Favorite Songs: “Lauder”, “D/vision”, “Hereditary”, “All Bad”, “NEVER”
42. Vince Staples: “Big Fish Theory” (2017)
When looking at total body of work from the decade, very few rappers did quite as well as Vince Staples. Vince managed to put out a group of seven high-quality projects with no real weak spots in his discography. If I had really wanted to, I could have considered all 7 of these major projects in the top 100, but for the sake of the list, I thought it was unfitting to give one artist seven spots. Nevertheless, “Big Fish Theory” was some of Vince’s boldest and most adventurous work. His second studio album plays host to a highly experimental combination of electronic, rap house and avant-garde dance music. Vince utilizes a variety of sounds in his production selection, but lyrically never strays too far from what he does best. “Big Fish Theory ” is a very well-done chaotic and artistic journey through the paranoia of Vince Staples.
Favorite Songs: “SAMO”, “745”, “Party People”, “BagBak”, “Big Fish”, “Yeah Right”
41. EarthGang: “Mirrorland” (2019)
Two of the original members of Spillage Village and now two members of J Cole’s Dreamville Records, EarthGang (Johnny Venus/Olu and Doctur Dot/WowGr8) released their Dreamville debut with the mystical “Mirrorland”. The duo paints a “reflection” of their city of Atlanta, and displays from start to finish their incredible flexibility and versatility. The transitions between trap, funk, jazz rap, neo-soul and R&B are so seamless and well-executed that it is hard to even notice how many different styles exist in tandem with each other. The vocal and rapping abilities of Johnny Venus and Doctur Dot are present throughout, and are always in sync with the array of production that is offered. The comparisons between EarthGang and legendary Atlanta duo Outkast have already begun, and for good reason, given the style and incredible potential made apparent with albums like this.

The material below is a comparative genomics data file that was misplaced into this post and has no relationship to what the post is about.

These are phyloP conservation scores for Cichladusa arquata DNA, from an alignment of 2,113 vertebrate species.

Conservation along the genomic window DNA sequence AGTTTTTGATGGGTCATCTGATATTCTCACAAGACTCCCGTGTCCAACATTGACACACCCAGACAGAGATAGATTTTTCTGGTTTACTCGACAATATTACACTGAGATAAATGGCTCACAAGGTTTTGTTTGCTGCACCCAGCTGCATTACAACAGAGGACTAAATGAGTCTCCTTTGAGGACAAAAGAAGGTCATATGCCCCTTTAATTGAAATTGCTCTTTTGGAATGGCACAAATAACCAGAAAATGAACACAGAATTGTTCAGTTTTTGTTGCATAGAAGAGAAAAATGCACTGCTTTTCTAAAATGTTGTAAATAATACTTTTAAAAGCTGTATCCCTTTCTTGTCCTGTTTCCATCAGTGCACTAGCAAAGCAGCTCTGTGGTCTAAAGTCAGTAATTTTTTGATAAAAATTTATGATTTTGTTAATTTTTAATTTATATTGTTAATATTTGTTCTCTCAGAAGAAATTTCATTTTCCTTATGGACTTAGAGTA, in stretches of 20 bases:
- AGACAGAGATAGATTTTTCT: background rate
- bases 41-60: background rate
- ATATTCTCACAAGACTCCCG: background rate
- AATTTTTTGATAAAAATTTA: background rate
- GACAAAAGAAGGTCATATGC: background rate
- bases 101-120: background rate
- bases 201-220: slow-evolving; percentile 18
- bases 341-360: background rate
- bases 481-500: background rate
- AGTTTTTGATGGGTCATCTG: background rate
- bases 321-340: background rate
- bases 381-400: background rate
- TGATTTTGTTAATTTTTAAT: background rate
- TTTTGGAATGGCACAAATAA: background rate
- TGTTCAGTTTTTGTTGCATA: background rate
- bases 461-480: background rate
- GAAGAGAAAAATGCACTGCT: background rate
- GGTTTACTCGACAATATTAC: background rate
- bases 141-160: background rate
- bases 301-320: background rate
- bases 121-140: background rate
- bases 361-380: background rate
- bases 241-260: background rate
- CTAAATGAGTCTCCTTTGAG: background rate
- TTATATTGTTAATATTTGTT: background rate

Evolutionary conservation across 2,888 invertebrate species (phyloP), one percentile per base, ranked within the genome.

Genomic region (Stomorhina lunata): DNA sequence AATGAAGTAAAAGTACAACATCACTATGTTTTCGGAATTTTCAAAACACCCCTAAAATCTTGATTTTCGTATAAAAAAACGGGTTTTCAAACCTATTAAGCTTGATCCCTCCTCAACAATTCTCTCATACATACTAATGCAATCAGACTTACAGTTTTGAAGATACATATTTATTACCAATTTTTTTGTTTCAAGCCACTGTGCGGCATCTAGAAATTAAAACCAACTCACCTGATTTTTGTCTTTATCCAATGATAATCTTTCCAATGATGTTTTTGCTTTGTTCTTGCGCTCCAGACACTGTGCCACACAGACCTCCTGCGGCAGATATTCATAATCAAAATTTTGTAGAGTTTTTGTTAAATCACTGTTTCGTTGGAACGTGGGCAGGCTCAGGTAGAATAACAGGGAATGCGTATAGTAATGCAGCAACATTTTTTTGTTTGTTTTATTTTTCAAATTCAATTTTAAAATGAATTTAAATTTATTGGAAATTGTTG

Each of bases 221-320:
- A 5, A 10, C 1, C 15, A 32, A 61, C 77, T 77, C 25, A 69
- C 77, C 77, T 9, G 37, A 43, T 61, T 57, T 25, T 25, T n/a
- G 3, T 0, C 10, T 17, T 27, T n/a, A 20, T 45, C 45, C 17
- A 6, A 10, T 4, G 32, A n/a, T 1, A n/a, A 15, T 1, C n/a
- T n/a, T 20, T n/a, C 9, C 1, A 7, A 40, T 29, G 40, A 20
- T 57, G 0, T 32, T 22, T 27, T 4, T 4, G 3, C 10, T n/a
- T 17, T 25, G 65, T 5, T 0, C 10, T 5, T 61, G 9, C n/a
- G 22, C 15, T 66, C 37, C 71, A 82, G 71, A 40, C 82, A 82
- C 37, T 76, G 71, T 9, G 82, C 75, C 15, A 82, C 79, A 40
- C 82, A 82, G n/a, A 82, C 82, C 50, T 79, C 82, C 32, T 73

Favorite Songs: “Top Down”, “Bank”, “Proud Of U”, “Fields”, “Wings”
After every segment of my Top 100 rankings are published, I will be creating a Spotify playlist with my favorite songs from the albums that are in each section. Just go to my Spotify Profile (@nicholassligh) where I will be posting the playlists in descending order of rank. Go to this link to view this week’s playlist for albums 50-41! I hope that my list gives credit to deserving artists and helps people that enjoy Hip-Hop/Rap (and even those less familiar with the genre) to find new music that connects with them and that they simply enjoy.
Contact Nick Sligh at nick1019 ‘at’ stanford.edu.